A number of activists and media practitioners raised concern over how the night evictions were conducted, as reports indicated that demolitions commenced at around 10 p.m.
Families were forced to spend the night outside in the cold, sparking an uproar.
“You can’t demolish houses at 10 p.m. during curfew and it’s raining in Nairobi. We have women and children in those houses. This is not the right thing to do. So where are they supposed to go?” KTN News anchor Lindah Oguttu lamented.
Activist Boniface Mwangi further added that efforts to derail the evictions were frustrated even after Interior CS Fred Matiang’i was sued by the area residents.
“The government had planned to evict the residents of Ruai (Mathare area). The residents obtained a court order stopping the evictions. Interior CS Fred Matiangi was served with the lawsuit.
“The media tried to film the area where the bulldozers were parked and police chased them,” Mwangi lamented.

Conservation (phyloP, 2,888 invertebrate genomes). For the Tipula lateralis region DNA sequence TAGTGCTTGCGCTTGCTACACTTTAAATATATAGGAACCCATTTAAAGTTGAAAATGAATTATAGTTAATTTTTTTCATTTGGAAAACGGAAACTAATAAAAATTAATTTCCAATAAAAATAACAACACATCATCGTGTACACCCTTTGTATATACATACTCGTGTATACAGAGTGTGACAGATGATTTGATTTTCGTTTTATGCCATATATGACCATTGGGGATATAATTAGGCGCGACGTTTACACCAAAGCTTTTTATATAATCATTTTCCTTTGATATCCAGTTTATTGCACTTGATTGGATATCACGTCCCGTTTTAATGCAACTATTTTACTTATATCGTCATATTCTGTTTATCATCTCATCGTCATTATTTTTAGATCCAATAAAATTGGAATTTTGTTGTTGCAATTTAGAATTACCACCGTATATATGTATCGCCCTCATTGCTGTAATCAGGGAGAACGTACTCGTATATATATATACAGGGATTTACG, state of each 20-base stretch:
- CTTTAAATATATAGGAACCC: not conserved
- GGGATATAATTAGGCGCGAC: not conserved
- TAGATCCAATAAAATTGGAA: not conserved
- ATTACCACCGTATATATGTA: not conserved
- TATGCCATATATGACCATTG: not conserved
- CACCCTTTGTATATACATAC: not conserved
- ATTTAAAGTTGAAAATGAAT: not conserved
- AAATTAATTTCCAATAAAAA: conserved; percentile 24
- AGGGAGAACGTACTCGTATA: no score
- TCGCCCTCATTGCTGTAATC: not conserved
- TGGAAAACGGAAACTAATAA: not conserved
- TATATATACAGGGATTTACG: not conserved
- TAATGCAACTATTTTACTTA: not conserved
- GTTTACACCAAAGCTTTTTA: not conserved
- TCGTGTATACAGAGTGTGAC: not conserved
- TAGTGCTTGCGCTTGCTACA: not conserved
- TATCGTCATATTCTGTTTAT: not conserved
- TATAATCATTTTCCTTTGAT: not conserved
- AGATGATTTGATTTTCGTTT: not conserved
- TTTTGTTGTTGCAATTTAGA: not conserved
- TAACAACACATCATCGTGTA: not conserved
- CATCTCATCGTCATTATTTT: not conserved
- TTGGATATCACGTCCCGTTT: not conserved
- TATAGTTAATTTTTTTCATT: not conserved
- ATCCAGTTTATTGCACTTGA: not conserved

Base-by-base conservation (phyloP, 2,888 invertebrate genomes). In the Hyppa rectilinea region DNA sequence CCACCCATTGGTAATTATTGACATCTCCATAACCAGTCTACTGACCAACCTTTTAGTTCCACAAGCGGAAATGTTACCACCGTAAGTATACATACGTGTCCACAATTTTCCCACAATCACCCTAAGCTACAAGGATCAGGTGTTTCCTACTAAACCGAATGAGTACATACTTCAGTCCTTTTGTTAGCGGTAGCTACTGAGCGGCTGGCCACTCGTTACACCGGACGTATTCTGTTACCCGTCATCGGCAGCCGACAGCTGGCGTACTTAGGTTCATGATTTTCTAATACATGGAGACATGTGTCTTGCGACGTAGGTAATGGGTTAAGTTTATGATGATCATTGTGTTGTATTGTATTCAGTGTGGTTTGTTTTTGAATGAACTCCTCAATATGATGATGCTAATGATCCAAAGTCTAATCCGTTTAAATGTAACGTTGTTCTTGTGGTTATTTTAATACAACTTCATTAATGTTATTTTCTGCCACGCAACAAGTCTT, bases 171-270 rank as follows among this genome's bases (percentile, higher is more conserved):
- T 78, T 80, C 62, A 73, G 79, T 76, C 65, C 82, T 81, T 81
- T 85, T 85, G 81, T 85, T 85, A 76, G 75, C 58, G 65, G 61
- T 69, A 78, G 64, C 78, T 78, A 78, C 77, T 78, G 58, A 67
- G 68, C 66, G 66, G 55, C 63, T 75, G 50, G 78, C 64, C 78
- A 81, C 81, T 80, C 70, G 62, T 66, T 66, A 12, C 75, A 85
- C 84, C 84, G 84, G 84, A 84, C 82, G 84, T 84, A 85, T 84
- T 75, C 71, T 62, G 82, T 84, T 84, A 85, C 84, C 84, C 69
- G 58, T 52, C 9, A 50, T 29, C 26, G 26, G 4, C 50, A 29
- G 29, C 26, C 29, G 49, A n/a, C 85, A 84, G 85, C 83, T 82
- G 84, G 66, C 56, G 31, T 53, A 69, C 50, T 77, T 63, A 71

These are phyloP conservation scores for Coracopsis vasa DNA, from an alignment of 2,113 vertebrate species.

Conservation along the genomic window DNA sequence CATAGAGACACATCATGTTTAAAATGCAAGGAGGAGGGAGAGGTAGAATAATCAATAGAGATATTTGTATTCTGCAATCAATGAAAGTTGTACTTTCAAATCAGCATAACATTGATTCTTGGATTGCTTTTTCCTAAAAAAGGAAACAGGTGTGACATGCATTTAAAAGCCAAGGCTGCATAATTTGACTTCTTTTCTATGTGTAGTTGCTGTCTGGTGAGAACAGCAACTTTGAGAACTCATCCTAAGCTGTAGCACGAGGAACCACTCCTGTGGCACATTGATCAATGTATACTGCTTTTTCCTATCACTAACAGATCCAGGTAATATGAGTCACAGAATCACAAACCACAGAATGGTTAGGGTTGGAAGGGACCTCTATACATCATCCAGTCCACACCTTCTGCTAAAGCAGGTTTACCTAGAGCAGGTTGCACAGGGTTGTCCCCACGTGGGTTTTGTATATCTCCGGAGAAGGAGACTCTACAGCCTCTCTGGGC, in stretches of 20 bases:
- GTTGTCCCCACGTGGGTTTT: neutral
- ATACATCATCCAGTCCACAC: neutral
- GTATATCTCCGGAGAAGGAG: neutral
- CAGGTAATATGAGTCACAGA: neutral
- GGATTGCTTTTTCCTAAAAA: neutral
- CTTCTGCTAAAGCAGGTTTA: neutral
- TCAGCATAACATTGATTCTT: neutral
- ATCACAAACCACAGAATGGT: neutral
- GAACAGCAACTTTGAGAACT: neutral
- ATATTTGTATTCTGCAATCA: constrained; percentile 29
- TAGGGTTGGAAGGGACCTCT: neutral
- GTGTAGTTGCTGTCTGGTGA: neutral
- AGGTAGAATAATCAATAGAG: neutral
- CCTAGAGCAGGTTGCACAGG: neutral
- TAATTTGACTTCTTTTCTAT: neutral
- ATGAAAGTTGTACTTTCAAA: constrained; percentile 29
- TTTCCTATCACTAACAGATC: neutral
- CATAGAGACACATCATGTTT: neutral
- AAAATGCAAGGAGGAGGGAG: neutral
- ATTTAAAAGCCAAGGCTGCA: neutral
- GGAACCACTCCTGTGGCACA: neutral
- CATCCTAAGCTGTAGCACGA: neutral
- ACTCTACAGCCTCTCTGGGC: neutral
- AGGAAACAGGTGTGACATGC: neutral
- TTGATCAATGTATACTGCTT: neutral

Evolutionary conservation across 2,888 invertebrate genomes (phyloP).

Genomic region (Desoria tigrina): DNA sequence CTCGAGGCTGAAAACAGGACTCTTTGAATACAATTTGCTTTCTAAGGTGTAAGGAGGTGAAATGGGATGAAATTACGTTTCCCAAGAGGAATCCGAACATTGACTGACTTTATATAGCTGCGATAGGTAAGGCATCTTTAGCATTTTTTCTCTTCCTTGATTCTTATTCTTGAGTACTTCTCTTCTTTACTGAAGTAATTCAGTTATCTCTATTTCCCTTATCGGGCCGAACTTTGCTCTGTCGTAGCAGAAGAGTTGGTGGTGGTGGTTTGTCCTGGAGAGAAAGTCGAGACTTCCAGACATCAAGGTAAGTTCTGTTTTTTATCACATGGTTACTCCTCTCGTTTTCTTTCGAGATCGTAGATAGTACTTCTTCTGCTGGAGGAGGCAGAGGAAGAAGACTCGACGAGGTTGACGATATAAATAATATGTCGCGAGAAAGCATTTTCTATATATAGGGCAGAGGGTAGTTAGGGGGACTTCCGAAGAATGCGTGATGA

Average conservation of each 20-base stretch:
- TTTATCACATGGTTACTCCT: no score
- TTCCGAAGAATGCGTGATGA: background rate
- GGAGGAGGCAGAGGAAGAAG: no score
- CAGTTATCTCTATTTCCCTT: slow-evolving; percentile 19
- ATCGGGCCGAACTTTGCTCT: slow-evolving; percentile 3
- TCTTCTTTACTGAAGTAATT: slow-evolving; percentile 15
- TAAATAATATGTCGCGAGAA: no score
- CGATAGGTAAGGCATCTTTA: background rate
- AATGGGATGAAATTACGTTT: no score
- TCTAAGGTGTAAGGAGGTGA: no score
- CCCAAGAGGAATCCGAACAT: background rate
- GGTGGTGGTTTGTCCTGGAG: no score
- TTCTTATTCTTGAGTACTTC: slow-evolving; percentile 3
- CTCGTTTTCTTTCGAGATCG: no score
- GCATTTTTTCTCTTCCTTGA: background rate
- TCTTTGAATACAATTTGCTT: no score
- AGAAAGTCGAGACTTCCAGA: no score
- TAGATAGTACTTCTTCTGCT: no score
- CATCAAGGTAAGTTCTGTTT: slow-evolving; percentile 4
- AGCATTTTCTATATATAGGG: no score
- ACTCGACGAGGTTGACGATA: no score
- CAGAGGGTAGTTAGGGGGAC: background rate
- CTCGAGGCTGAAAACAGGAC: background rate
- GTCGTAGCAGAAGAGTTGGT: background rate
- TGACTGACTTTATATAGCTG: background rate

The demolitions in Ruai come a few days after the High Court halted demolitions in Kariobangi North Estate, Nairobi, until a petition by the residents is heard and determined.
More than 7,000 residents in the area had lost their property and were left homeless after their houses were demolished in a bid to reclaim the land.
Some officers found themselves in an ethical dilemma where they had to implement court orders that could cause misery.
“Sometimes the police are in between a rock and a hard place because you find residents were given notice and have known for over two years that they are occupying public land and when the government reclaims it, becomes an issue where human rights are not being observed,” Interior CS Fred Matiang’i stated.